Here I repeat the question: when the two conflict, what should thou trust – the goodness of God, or the Bible? It sits immovable, as uncompromising as the choice between life and death, between Christ and the world. One must encounter the Word oneself. It matters not what conclusions other men have reached about it if you cannot see their conclusions yourself. All their answers and every book of theology ever written could be piled on top of each other from the beginning of the world, and such will not tip the scales one mite in favor of thy own answer to the encounter. You must live and be and think. Do you see how useless fear is, how pointless evasion? You but postpone the inevitable, must answer in either case. Indeed you already do answer, every time you read the Word and take it into thy heart and mind and try to assimilate it into thy life. You are just as of yet unaware of your own answering thus far. Perhaps the next step for you is simply to become aware of this fact: no other man can stand between you and the words of Christ. There is no authority which you can hide behind, no other’s feet you can stand on, but those of your own. You have been doing it, perhaps at unawares, all your life. Continue to do so now, with more conscious intention, boldness, freedom, and honesty.
Or do you say that you have never yet come across such a passage which you suppose is inconsistent with what your God given conscience tells you is true? If that is honestly so, then I have no more to say to you. If you have not yet found any such thing, I think you shall, if you come to the Word seeking answers to the questions of life. And if you do not ever come to such a crisis, then you shall never be in the danger of falsely listening to the voice of God or Christ, since the dilemma on which the whole problem can even possibly arise will never be before you.
Yet I would press the man who answers but faintly, or who has not yet answered in the full at all. Have you never questioned the Bible? Has you not ever had one inkling of a feeling that the words you read did not exactly ring true to the truest and highest and best notions in thy breast? Or if thou hast not questioned the book itself, has thou not at least questioned thy own understanding of it purpose? Has thou never even asked thyself what it is and what it means, and what, if it was sent by God, it was intended to do? If you have not asked or felt these things, I do not blame you, though truly I cannot understand you. I only ask you to ask yourself: are you being true soul – that is, a true lover after the truth? Do you desire it with your whole being? If so, then you are my brother or sister, and we fight on the same side. May the Son of man come quickly, and find such faith on earth when he does alive in our own hearts.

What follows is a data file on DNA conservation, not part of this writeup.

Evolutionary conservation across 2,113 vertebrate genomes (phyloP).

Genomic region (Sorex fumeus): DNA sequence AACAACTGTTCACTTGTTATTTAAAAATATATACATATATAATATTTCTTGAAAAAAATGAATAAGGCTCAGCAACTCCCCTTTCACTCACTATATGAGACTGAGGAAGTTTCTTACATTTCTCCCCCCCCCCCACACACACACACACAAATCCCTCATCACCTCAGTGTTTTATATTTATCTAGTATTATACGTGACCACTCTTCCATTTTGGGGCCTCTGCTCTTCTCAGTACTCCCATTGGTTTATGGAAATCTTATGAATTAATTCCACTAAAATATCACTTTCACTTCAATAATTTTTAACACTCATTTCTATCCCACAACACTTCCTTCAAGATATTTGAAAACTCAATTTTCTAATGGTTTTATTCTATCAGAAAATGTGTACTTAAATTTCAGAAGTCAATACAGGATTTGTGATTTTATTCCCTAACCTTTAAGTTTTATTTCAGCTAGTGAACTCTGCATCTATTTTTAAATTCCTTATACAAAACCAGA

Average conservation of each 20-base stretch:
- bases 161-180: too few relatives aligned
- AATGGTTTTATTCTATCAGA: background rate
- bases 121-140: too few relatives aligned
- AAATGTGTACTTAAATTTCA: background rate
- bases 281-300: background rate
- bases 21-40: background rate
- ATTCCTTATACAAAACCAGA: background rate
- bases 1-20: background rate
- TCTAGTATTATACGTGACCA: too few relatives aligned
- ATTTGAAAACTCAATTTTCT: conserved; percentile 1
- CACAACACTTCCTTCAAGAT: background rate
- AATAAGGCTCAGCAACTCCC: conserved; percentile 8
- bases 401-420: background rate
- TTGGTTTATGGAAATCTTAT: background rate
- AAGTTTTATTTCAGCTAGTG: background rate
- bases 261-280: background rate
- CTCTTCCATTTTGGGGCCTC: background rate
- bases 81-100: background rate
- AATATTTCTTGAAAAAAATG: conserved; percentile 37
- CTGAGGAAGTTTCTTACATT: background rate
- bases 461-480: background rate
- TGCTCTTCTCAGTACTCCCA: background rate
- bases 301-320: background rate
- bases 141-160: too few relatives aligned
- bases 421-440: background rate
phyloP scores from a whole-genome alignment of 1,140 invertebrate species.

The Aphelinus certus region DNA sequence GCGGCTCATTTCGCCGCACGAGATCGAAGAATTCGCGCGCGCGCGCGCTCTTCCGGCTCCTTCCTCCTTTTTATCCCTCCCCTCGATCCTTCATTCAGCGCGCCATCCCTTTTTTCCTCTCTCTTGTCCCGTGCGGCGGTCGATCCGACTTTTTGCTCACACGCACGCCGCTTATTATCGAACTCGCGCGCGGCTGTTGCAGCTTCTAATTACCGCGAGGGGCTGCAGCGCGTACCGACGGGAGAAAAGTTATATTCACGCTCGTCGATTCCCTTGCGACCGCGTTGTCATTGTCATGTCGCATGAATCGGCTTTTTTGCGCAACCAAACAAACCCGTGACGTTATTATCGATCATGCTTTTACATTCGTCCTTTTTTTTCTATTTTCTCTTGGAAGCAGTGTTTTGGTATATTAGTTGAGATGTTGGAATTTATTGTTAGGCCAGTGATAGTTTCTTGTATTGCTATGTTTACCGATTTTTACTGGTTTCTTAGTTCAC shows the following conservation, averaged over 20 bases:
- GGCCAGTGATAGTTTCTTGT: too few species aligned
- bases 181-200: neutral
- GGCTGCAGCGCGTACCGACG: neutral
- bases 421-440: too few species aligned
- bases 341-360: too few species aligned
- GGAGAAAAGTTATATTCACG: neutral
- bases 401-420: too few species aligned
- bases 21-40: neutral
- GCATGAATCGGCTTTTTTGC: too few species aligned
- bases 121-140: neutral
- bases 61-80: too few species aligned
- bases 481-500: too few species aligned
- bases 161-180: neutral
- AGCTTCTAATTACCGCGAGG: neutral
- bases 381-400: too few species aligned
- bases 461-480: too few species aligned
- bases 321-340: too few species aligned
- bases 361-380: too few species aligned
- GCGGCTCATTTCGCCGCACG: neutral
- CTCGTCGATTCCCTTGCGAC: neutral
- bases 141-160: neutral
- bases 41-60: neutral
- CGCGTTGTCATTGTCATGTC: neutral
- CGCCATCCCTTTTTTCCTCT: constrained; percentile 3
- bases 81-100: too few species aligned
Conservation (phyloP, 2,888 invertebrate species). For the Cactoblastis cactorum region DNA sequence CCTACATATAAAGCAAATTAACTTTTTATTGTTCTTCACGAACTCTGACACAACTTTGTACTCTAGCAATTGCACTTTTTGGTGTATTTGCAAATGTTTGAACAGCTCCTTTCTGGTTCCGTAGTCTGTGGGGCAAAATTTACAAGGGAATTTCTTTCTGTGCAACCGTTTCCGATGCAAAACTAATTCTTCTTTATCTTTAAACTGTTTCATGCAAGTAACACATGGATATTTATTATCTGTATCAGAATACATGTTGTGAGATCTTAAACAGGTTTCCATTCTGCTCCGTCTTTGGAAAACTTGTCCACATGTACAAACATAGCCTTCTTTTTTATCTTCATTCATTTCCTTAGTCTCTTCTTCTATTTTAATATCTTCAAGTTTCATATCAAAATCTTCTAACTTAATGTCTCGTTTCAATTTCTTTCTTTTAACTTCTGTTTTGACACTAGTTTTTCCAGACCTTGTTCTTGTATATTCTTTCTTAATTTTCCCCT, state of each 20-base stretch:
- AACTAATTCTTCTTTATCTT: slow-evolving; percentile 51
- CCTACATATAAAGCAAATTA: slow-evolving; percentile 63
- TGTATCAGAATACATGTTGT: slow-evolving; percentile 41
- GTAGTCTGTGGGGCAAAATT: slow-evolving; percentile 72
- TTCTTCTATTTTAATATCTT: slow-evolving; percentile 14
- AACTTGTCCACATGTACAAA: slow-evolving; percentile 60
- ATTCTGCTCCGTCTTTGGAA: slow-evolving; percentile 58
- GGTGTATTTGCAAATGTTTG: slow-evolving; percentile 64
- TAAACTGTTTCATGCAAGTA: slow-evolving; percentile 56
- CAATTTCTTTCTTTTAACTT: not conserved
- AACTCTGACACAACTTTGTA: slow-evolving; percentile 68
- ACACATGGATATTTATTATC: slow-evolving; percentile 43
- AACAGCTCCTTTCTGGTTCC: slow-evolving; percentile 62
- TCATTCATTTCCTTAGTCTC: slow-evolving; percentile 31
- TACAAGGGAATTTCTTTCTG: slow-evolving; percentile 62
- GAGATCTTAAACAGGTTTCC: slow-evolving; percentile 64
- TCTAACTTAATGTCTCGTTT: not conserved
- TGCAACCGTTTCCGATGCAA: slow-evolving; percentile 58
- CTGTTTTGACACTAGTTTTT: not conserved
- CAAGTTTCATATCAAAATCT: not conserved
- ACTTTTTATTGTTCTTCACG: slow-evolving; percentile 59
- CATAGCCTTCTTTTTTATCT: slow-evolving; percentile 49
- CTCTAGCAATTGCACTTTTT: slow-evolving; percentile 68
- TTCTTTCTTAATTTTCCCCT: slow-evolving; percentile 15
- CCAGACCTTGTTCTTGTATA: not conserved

Or do you, friend, sometimes sensing the truth approach – it may be in the form of an uncomfortable question or unwanted logical deduction – do you shut the door of thy mind to her and sit content with thyself? Dost thou remain comfortable in thy own small world that thou hast conceived and spun out of thy own wishes or the thoughts of other men? Does such a possibility not even frighten you? Or, if it does frighten you, does it do so enough to make you long to cast off what appears to be true for very truth itself? If such ye are not, ask thyself, what could the Bible say, that ye would not accept unquestionably? Nothing at all? But what if it called black white and white black, or asserted any manner of evidently self contradictory conscious fact? If there is nothing that you would not accept and would not believe, I have no more words for you. The man who could believe anything is one who could also believe nothing. He is not sturdy enough to stand up and walk of himself, let alone to grapple with. He is such as to hold that either his best or his worst notions are equally consistent to describe an All Perfect God.
I will be misunderstood if what I have written leads any to believe that I hold that Paul or the writers of the New Testament spoke falsehoods about God or misunderstood Christ’s teaching or that Christ himself was anything less than the perfect God-man. With all my heart I believe that the New Testament is the closest thing to Jesus Christ himself as may be come across in our world today. Do you agree? If so, yet see, how even in such a thought, the preeminence of Christ holds sway with you. For the New Testament is the thing which approximates to the standard, which is Jesus. It is not Jesus who approximates to it. What we must therefore use then to interpret and read the Bible, is none other than the person of Christ himself, the Son of man, who “reflects the glory of God and bears the very stamp of his nature.”